Bickford says Alaska has a “heavy libertarian streak” that has influenced the state’s view of marijuana for the past several decades. “It’s not a traditional red state.… You have a lot of conservatives who live in rural areas who generally just want the government to leave them alone.”
The current legal state of marijuana in Alaska is particularly unique. While doctors are allowed to prescribe marijuana for medical use, medical marijuana dispensaries do not actually exist, meaning patients continue to be pushed to the black market. Proponents of the current ballot initiative look to the law to not only set the stage for the future of marijuana use in the state, but to also tie up the loose ends of past legislation.
If passed, the Alcoholic Beverage Control Board will regulate the production and sale of marijuana, and impose a US$50 per ounce tax at the time of purchase. Legalization is projected to add up to $10-15 million in tax revenue annually, with the cost of regulation estimated at $7 million.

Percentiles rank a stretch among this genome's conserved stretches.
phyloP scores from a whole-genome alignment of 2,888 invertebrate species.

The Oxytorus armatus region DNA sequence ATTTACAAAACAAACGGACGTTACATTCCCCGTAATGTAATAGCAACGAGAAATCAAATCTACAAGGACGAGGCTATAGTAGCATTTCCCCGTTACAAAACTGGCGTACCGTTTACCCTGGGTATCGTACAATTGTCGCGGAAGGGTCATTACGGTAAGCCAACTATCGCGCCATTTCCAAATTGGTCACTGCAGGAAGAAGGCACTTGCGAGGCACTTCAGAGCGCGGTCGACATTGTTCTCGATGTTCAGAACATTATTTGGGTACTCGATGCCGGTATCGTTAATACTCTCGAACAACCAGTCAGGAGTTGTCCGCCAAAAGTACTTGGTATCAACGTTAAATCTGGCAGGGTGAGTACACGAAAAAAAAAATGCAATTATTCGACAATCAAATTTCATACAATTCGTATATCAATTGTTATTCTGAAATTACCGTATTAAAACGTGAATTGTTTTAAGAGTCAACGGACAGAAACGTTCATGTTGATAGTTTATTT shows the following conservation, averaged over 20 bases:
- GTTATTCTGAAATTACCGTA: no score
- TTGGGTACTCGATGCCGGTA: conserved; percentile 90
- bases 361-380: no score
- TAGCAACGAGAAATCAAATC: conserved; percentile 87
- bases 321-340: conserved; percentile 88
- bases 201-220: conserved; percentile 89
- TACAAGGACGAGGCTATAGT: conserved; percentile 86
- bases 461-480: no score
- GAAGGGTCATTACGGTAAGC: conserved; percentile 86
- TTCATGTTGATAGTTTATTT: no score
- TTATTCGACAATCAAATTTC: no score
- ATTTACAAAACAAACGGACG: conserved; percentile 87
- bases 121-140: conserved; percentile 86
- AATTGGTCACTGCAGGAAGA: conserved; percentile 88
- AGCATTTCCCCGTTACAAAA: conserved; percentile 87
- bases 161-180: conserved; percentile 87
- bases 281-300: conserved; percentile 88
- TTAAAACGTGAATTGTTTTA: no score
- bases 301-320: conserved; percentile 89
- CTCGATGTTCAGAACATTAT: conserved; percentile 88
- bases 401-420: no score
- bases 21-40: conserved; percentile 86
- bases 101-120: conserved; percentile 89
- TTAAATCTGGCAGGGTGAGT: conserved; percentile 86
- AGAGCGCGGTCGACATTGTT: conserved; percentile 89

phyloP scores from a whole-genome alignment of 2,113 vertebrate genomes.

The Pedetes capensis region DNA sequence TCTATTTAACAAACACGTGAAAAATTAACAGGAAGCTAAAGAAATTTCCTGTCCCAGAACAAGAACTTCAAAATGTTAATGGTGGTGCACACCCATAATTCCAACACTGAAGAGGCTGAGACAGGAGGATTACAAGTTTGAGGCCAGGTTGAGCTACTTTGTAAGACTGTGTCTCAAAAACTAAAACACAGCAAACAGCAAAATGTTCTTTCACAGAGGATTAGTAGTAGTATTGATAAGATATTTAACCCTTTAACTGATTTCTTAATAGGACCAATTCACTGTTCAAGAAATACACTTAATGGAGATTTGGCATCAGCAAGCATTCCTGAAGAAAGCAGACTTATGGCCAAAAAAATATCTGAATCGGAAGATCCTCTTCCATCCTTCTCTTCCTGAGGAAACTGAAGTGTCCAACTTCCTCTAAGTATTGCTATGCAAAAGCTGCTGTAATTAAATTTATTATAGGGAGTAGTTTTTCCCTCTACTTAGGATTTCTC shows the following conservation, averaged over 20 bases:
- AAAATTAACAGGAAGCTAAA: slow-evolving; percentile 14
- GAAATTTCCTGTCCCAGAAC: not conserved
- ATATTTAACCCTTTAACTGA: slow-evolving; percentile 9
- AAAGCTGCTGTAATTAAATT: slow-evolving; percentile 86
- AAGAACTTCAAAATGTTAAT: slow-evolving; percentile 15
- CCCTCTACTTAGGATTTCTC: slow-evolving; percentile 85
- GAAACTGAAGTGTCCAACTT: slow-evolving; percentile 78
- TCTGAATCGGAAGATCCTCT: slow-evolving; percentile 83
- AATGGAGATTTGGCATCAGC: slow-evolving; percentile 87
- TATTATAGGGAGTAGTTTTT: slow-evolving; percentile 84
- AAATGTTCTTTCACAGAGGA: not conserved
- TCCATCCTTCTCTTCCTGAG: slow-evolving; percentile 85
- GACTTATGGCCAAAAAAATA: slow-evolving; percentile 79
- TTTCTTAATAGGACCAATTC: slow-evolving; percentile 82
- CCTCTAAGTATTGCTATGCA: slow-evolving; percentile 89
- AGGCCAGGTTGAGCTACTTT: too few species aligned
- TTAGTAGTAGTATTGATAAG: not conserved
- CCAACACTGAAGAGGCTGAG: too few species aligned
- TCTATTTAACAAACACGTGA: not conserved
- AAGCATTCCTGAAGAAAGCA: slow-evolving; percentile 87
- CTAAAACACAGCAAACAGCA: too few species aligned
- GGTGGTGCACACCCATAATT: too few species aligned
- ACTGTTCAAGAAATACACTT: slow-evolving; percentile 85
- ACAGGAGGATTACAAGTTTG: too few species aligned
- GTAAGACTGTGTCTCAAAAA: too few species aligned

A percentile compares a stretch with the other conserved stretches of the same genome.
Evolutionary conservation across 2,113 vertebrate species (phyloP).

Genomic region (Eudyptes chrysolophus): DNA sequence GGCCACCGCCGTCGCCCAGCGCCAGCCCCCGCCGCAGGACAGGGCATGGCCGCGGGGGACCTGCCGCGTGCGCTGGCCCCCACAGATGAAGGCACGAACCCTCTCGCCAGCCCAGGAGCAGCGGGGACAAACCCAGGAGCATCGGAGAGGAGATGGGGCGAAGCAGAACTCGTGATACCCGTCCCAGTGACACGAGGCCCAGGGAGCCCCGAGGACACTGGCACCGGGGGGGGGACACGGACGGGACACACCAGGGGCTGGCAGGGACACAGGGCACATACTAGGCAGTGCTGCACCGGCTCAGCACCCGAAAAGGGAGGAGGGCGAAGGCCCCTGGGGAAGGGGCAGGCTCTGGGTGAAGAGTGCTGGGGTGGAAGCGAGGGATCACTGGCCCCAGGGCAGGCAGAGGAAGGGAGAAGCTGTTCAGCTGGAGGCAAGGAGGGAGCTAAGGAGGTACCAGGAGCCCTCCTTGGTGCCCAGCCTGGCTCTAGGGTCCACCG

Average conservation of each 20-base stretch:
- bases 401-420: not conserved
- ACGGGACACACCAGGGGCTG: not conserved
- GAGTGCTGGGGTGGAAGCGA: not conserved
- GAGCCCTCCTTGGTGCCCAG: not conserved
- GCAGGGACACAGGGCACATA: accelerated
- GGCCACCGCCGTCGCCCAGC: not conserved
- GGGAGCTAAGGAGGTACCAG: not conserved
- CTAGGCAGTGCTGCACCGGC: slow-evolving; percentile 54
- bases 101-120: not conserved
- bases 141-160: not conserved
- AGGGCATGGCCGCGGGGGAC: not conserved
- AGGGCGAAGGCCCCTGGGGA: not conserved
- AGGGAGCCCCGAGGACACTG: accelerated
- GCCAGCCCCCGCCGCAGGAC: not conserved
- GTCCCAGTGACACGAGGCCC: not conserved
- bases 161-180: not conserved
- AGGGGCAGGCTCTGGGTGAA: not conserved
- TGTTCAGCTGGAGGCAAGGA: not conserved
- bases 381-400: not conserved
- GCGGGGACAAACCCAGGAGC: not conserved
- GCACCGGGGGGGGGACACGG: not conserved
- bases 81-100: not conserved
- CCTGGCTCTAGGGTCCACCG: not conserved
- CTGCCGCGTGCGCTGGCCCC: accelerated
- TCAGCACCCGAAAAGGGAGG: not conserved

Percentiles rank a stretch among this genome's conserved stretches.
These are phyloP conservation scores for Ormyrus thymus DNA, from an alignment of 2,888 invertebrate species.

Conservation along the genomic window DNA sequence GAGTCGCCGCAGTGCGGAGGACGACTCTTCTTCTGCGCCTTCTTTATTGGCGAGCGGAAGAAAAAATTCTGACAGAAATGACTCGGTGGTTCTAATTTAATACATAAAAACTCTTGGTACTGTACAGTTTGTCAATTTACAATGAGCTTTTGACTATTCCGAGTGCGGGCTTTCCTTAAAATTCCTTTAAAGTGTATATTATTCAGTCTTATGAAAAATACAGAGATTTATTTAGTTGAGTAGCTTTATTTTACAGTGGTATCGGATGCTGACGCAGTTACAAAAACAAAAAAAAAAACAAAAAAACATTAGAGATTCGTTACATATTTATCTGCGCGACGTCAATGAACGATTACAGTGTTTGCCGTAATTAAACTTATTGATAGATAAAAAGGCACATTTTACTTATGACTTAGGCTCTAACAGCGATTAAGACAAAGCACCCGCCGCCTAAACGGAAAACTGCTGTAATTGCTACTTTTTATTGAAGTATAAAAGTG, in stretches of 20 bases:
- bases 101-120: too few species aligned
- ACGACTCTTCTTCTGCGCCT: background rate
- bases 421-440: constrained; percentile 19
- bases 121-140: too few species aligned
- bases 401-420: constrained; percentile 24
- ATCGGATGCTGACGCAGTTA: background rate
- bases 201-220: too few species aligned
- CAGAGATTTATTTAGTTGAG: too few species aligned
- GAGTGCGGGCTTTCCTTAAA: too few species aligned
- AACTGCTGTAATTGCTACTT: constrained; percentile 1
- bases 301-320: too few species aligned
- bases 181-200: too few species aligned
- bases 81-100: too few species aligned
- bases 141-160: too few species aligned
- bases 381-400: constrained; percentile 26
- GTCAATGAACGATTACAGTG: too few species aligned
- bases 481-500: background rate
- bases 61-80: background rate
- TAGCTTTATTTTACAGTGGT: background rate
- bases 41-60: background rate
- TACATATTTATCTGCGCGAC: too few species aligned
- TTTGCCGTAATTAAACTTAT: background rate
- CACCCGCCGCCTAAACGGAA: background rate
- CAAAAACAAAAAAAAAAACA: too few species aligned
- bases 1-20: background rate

As for the prospects for passage, Bickford says, “It’s a big question mark. The polling has been all over the place, and I don’t think anybody has a good handle on how this is going to turn out.”
Measure 91 in Oregon has been widely reported as the most generous marijuana proposal to date, as far as quantity is concerned. If passed, it would allow the legal possession of up to eight ounces of marijuana plant material, one pound of edibles, and 72 ounces of liquid derivatives. However, Brad Reed, the deputy communications director of New Approach Oregon, told the PanAm Post that those reports are “a little bit inaccurate.”